Percentage play

Percentage play in contract bridge is a play influenced by mathematical factors when more than one reasonable line of play is available.[1] It is a generic name for plays in which declarer maximizes the chances for obtaining a certain number of tricks or the maximum number of tricks when considering the suit in isolation. Sometimes the percentage play is not the correct play considering the hand as a whole as an avoidance play or safety play may be more appropriate.

In matchpoint games, which use comparative scoring, overtricks are very important, accordingly most hands are played simply to achieve the greatest number of tricks possible and risks may be taken to achieve overtricks that would not be considered at other types of scoring.

South in 3NT
5 3 2
5 3 2
A K Q 10 5 3
Q J 10 3 2


W               E


9 8 7 5
Q 4 K 8 7 6
Q 10 6 9 8 7
9 7 6 J 2
Lead: Q K 6 4
A J 10 9
A K J 4
8 4

Against a contract of 3NT West opens with the Q, and the A wins in dummy. In many types of bridge this hand calls for a safety play in which declarer reaches his hand (perhaps with the A and leads a 4 putting in the 10. This will ensure communication between the hands since the A has already been knocked out.

However, this is not the percentage play. Approximately 68% of the time the clubs will be found three in one hand and two in the other (a 3-2 break) and simply cashing the A, K and Q will result in an additional trick. This is the play with the highest percentage of bringing in all the tricks.

If the west hand had J976 the percentage play would result in only 3 club tricks and 8 tricks in all so the contract would fail, but that is not likely to happen. At matchpoints the best play would be to try to take the percentage play in as many suits as possible. The declarer would win on the board and play the 2 and finesse in hearts. West winning with the Q might persist with spades, but South wins in hand with K and plays all the good clubs, later taking the heart finesse again to make 12 tricks.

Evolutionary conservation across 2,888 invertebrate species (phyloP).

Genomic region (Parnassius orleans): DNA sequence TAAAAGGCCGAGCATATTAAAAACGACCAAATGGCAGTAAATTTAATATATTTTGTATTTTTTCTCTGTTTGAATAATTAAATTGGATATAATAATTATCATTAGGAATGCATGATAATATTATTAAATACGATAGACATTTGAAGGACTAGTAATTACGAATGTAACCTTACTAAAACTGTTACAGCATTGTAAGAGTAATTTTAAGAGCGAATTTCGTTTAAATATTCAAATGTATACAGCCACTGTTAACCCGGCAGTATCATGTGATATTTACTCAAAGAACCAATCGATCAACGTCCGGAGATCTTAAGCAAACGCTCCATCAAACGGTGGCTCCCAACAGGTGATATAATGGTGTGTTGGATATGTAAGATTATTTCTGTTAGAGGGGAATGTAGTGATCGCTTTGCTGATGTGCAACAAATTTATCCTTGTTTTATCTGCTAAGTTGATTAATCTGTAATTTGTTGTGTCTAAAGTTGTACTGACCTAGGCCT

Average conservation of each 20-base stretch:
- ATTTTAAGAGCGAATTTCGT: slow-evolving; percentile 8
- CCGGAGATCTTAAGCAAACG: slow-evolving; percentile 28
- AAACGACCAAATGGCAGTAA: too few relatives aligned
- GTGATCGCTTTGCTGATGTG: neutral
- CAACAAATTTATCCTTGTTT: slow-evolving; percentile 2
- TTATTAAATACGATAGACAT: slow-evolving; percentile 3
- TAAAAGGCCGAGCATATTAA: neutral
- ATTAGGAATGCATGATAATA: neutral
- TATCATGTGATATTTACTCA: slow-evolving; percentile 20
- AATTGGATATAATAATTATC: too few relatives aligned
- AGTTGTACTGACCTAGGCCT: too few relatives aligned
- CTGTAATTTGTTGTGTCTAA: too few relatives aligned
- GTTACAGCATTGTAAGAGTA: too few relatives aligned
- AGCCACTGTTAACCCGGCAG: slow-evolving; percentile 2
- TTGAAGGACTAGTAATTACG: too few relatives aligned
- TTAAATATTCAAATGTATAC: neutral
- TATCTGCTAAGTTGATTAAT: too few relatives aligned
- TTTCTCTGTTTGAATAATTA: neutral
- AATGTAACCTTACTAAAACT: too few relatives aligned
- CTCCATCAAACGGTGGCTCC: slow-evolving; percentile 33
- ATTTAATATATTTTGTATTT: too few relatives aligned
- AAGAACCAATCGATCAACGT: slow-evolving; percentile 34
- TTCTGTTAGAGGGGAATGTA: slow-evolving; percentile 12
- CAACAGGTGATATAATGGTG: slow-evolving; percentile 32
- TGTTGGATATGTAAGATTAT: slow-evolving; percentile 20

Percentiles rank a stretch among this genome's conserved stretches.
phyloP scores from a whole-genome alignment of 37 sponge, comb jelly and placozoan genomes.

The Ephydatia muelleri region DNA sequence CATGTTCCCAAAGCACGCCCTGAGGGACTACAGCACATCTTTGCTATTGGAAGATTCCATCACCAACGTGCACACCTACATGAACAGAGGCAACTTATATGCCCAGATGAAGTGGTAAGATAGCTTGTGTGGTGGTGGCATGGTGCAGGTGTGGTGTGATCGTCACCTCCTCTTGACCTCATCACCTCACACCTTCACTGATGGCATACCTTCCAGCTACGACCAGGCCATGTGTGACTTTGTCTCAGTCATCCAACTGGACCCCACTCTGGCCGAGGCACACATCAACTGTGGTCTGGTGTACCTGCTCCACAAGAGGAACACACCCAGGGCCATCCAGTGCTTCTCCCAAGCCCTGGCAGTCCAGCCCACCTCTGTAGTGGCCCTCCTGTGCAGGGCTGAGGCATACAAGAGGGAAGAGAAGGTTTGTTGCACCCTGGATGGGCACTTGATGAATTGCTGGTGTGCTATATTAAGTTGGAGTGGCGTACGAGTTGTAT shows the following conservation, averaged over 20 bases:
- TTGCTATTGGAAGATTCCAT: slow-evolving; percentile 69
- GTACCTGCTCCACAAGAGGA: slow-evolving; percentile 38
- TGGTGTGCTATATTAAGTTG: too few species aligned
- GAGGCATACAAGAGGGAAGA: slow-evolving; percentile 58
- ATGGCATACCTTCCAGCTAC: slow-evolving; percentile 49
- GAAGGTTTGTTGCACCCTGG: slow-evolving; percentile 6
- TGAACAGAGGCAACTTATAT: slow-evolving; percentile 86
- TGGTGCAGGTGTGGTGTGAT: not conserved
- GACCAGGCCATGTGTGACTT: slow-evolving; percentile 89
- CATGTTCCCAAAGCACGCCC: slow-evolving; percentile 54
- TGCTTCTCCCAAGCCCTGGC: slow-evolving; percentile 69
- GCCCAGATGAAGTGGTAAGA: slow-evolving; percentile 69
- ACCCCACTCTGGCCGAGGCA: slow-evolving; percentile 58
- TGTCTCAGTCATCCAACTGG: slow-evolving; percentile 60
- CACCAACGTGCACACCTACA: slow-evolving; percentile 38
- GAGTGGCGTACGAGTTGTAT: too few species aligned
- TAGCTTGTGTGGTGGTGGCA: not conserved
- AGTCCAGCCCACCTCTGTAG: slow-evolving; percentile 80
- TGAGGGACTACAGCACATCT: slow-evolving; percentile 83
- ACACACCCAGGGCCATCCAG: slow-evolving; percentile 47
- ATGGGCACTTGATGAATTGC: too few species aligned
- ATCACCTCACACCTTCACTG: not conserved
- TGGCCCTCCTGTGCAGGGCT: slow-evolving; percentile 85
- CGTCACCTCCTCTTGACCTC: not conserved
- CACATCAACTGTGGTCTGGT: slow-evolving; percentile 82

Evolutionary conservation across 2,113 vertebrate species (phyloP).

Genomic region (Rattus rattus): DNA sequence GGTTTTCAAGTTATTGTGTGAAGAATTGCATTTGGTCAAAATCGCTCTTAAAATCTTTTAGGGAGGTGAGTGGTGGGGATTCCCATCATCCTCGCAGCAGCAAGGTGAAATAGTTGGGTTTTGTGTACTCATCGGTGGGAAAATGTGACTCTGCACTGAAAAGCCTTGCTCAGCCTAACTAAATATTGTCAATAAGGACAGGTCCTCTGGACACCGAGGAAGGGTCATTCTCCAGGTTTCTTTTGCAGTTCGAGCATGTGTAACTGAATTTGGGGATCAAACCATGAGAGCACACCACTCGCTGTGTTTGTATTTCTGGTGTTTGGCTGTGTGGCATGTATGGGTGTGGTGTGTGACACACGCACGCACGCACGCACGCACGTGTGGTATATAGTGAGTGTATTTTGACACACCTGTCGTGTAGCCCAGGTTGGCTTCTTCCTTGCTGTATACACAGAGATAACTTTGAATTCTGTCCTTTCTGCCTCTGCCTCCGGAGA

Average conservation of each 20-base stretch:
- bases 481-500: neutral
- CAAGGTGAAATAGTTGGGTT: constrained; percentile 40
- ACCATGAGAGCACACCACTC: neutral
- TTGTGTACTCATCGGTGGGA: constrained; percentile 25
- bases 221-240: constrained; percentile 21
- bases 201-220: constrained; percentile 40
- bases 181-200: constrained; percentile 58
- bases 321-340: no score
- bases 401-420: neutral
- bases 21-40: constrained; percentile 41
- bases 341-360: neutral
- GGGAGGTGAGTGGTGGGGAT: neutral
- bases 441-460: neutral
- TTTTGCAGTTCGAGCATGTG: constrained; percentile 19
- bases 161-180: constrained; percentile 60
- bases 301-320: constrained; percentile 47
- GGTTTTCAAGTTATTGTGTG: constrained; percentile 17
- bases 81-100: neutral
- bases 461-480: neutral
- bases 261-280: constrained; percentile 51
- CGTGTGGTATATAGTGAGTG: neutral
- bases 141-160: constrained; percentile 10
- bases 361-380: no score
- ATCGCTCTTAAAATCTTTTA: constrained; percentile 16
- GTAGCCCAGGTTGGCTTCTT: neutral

The percentage play can also vary based on how many tricks are wanted or needed out of a suit:

A K J 6
5 4 2

If declarer needs all of the tricks, the percentage play is to play one of the high honours first, then finesse the jack followed by the other high honour. This hopes to find West with Qxx, which is more likely than finding Qx with East. However, if only three tricks are needed, then it is better to cash first the two top honours and then lead low towards the jack.

See alsoEdit


  1. ^ Francis, Henry G.; Truscott, Alan F.; Francis, eds. (2001). The Official Encyclopedia of Bridge (6th ed.). Memphis, TN: American Contract Bridge League. p. 346. ISBN 0-943855-44-6. OCLC 49606900.